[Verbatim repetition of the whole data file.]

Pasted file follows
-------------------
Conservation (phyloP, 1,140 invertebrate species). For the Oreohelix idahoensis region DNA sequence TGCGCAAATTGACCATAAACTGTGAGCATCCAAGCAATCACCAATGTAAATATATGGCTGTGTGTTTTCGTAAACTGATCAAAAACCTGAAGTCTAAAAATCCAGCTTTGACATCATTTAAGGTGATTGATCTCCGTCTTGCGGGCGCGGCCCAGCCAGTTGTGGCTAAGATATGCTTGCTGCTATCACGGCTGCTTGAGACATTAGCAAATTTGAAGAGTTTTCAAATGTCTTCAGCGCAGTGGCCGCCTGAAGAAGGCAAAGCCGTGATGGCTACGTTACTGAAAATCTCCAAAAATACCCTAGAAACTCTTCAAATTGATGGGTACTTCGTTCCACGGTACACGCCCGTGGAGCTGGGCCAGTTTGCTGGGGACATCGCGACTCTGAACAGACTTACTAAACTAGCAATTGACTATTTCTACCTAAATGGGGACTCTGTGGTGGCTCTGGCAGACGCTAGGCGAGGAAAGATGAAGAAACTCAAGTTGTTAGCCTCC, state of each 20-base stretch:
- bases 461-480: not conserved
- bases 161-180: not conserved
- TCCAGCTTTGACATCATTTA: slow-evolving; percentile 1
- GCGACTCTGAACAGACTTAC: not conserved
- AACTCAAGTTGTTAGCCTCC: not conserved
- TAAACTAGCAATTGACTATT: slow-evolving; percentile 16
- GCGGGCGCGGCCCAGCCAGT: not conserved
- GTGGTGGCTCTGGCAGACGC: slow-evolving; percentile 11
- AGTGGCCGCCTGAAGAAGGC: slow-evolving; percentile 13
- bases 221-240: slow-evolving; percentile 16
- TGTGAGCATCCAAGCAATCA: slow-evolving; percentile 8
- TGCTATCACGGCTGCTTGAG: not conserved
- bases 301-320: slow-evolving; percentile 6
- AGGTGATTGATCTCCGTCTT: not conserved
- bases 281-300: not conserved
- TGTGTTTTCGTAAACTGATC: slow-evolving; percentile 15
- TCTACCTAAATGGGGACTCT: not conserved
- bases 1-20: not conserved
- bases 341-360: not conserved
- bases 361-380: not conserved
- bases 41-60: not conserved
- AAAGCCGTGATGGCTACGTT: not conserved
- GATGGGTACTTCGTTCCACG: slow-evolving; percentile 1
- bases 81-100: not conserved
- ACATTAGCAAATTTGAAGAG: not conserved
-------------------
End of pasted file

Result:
Conservation (phyloP, 1,140 invertebrate species). For the Oreohelix idahoensis region DNA sequence TGCGCAAATTGACCATAAACTGTGAGCATCCAAGCAATCACCAATGTAAATATATGGCTGTGTGTTTTCGTAAACTGATCAAAAACCTGAAGTCTAAAAATCCAGCTTTGACATCATTTAAGGTGATTGATCTCCGTCTTGCGGGCGCGGCCCAGCCAGTTGTGGCTAAGATATGCTTGCTGCTATCACGGCTGCTTGAGACATTAGCAAATTTGAAGAGTTTTCAAATGTCTTCAGCGCAGTGGCCGCCTGAAGAAGGCAAAGCCGTGATGGCTACGTTACTGAAAATCTCCAAAAATACCCTAGAAACTCTTCAAATTGATGGGTACTTCGTTCCACGGTACACGCCCGTGGAGCTGGGCCAGTTTGCTGGGGACATCGCGACTCTGAACAGACTTACTAAACTAGCAATTGACTATTTCTACCTAAATGGGGACTCTGTGGTGGCTCTGGCAGACGCTAGGCGAGGAAAGATGAAGAAACTCAAGTTGTTAGCCTCC, state of each 20-base stretch:
- bases 461-480: not conserved
- bases 161-180: not conserved
- TCCAGCTTTGACATCATTTA: slow-evolving; percentile 1
- GCGACTCTGAACAGACTTAC: not conserved
- AACTCAAGTTGTTAGCCTCC: not conserved
- TAAACTAGCAATTGACTATT: slow-evolving; percentile 16
- GCGGGCGCGGCCCAGCCAGT: not conserved
- GTGGTGGCTCTGGCAGACGC: slow-evolving; percentile 11
- AGTGGCCGCCTGAAGAAGGC: slow-evolving; percentile 13
- bases 221-240: slow-evolving; percentile 16
- TGTGAGCATCCAAGCAATCA: slow-evolving; percentile 8
- TGCTATCACGGCTGCTTGAG: not conserved
- bases 301-320: slow-evolving; percentile 6
- AGGTGATTGATCTCCGTCTT: not conserved
- bases 281-300: not conserved
- TGTGTTTTCGTAAACTGATC: slow-evolving; percentile 15
- TCTACCTAAATGGGGACTCT: not conserved
- bases 1-20: not conserved
- bases 341-360: not conserved
- bases 361-380: not conserved
- bases 41-60: not conserved
- AAAGCCGTGATGGCTACGTT: not conserved
- GATGGGTACTTCGTTCCACG: slow-evolving; percentile 1
- bases 81-100: not conserved
- ACATTAGCAAATTTGAAGAG: not conserved